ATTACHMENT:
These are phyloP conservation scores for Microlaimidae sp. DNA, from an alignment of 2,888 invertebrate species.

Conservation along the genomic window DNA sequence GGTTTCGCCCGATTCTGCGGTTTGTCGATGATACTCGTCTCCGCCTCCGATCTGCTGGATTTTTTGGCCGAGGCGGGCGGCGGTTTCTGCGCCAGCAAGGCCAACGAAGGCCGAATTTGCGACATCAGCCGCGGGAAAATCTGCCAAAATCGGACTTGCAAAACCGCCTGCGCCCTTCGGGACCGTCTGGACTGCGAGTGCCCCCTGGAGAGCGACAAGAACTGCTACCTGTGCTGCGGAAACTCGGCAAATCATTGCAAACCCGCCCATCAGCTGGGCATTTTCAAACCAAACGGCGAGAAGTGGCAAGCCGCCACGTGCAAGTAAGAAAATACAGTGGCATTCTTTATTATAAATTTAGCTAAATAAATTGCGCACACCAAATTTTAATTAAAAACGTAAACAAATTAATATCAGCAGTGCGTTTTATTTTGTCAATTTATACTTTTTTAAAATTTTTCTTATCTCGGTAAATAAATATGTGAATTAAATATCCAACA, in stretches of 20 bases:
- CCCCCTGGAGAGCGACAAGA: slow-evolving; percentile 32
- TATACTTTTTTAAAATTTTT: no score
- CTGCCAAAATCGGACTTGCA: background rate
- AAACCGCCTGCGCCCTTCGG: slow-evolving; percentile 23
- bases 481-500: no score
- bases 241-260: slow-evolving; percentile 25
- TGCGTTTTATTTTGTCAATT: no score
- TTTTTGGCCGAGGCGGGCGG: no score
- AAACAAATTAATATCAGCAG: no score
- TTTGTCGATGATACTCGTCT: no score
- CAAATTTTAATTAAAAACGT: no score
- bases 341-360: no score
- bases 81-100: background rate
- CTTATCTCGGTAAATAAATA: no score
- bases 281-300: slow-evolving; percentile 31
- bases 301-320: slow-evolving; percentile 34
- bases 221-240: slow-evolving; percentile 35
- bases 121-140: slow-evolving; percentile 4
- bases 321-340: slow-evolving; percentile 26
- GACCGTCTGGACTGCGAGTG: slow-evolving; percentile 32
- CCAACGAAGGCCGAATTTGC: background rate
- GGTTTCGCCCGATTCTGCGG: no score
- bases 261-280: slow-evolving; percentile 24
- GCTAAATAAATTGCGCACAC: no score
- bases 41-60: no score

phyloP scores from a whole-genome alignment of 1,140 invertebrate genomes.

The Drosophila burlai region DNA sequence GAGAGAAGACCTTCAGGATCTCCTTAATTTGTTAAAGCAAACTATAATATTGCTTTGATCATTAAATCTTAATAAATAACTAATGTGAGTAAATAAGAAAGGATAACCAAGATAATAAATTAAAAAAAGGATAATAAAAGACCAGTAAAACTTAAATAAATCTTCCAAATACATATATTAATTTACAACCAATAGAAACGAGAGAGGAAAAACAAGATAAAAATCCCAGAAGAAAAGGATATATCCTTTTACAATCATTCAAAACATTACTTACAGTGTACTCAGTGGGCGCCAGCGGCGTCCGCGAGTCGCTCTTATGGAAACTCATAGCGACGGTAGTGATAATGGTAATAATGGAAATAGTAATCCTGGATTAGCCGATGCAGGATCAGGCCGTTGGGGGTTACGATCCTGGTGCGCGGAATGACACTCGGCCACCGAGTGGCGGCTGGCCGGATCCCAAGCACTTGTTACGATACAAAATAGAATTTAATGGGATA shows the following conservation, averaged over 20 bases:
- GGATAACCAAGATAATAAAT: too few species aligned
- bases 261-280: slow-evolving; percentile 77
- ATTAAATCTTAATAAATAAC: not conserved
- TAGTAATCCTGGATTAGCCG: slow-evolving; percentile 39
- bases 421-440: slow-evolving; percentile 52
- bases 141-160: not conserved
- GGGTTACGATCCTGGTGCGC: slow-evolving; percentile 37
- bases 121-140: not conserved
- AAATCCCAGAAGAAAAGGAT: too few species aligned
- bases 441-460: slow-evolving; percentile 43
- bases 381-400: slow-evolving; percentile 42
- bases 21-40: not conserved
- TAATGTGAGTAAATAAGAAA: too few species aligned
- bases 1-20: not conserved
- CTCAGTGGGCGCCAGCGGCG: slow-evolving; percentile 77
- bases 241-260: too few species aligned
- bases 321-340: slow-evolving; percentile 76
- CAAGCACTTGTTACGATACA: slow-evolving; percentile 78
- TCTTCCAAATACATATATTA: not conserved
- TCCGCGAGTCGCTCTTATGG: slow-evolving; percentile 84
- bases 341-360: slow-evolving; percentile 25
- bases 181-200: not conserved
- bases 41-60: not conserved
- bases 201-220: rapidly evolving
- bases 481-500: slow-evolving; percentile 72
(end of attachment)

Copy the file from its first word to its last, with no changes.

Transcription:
These are phyloP conservation scores for Microlaimidae sp. DNA, from an alignment of 2,888 invertebrate species.

Conservation along the genomic window DNA sequence GGTTTCGCCCGATTCTGCGGTTTGTCGATGATACTCGTCTCCGCCTCCGATCTGCTGGATTTTTTGGCCGAGGCGGGCGGCGGTTTCTGCGCCAGCAAGGCCAACGAAGGCCGAATTTGCGACATCAGCCGCGGGAAAATCTGCCAAAATCGGACTTGCAAAACCGCCTGCGCCCTTCGGGACCGTCTGGACTGCGAGTGCCCCCTGGAGAGCGACAAGAACTGCTACCTGTGCTGCGGAAACTCGGCAAATCATTGCAAACCCGCCCATCAGCTGGGCATTTTCAAACCAAACGGCGAGAAGTGGCAAGCCGCCACGTGCAAGTAAGAAAATACAGTGGCATTCTTTATTATAAATTTAGCTAAATAAATTGCGCACACCAAATTTTAATTAAAAACGTAAACAAATTAATATCAGCAGTGCGTTTTATTTTGTCAATTTATACTTTTTTAAAATTTTTCTTATCTCGGTAAATAAATATGTGAATTAAATATCCAACA, in stretches of 20 bases:
- CCCCCTGGAGAGCGACAAGA: slow-evolving; percentile 32
- TATACTTTTTTAAAATTTTT: no score
- CTGCCAAAATCGGACTTGCA: background rate
- AAACCGCCTGCGCCCTTCGG: slow-evolving; percentile 23
- bases 481-500: no score
- bases 241-260: slow-evolving; percentile 25
- TGCGTTTTATTTTGTCAATT: no score
- TTTTTGGCCGAGGCGGGCGG: no score
- AAACAAATTAATATCAGCAG: no score
- TTTGTCGATGATACTCGTCT: no score
- CAAATTTTAATTAAAAACGT: no score
- bases 341-360: no score
- bases 81-100: background rate
- CTTATCTCGGTAAATAAATA: no score
- bases 281-300: slow-evolving; percentile 31
- bases 301-320: slow-evolving; percentile 34
- bases 221-240: slow-evolving; percentile 35
- bases 121-140: slow-evolving; percentile 4
- bases 321-340: slow-evolving; percentile 26
- GACCGTCTGGACTGCGAGTG: slow-evolving; percentile 32
- CCAACGAAGGCCGAATTTGC: background rate
- GGTTTCGCCCGATTCTGCGG: no score
- bases 261-280: slow-evolving; percentile 24
- GCTAAATAAATTGCGCACAC: no score
- bases 41-60: no score

phyloP scores from a whole-genome alignment of 1,140 invertebrate genomes.

The Drosophila burlai region DNA sequence GAGAGAAGACCTTCAGGATCTCCTTAATTTGTTAAAGCAAACTATAATATTGCTTTGATCATTAAATCTTAATAAATAACTAATGTGAGTAAATAAGAAAGGATAACCAAGATAATAAATTAAAAAAAGGATAATAAAAGACCAGTAAAACTTAAATAAATCTTCCAAATACATATATTAATTTACAACCAATAGAAACGAGAGAGGAAAAACAAGATAAAAATCCCAGAAGAAAAGGATATATCCTTTTACAATCATTCAAAACATTACTTACAGTGTACTCAGTGGGCGCCAGCGGCGTCCGCGAGTCGCTCTTATGGAAACTCATAGCGACGGTAGTGATAATGGTAATAATGGAAATAGTAATCCTGGATTAGCCGATGCAGGATCAGGCCGTTGGGGGTTACGATCCTGGTGCGCGGAATGACACTCGGCCACCGAGTGGCGGCTGGCCGGATCCCAAGCACTTGTTACGATACAAAATAGAATTTAATGGGATA shows the following conservation, averaged over 20 bases:
- GGATAACCAAGATAATAAAT: too few species aligned
- bases 261-280: slow-evolving; percentile 77
- ATTAAATCTTAATAAATAAC: not conserved
- TAGTAATCCTGGATTAGCCG: slow-evolving; percentile 39
- bases 421-440: slow-evolving; percentile 52
- bases 141-160: not conserved
- GGGTTACGATCCTGGTGCGC: slow-evolving; percentile 37
- bases 121-140: not conserved
- AAATCCCAGAAGAAAAGGAT: too few species aligned
- bases 441-460: slow-evolving; percentile 43
- bases 381-400: slow-evolving; percentile 42
- bases 21-40: not conserved
- TAATGTGAGTAAATAAGAAA: too few species aligned
- bases 1-20: not conserved
- CTCAGTGGGCGCCAGCGGCG: slow-evolving; percentile 77
- bases 241-260: too few species aligned
- bases 321-340: slow-evolving; percentile 76
- CAAGCACTTGTTACGATACA: slow-evolving; percentile 78
- TCTTCCAAATACATATATTA: not conserved
- TCCGCGAGTCGCTCTTATGG: slow-evolving; percentile 84
- bases 341-360: slow-evolving; percentile 25
- bases 181-200: not conserved
- bases 41-60: not conserved
- bases 201-220: rapidly evolving
- bases 481-500: slow-evolving; percentile 72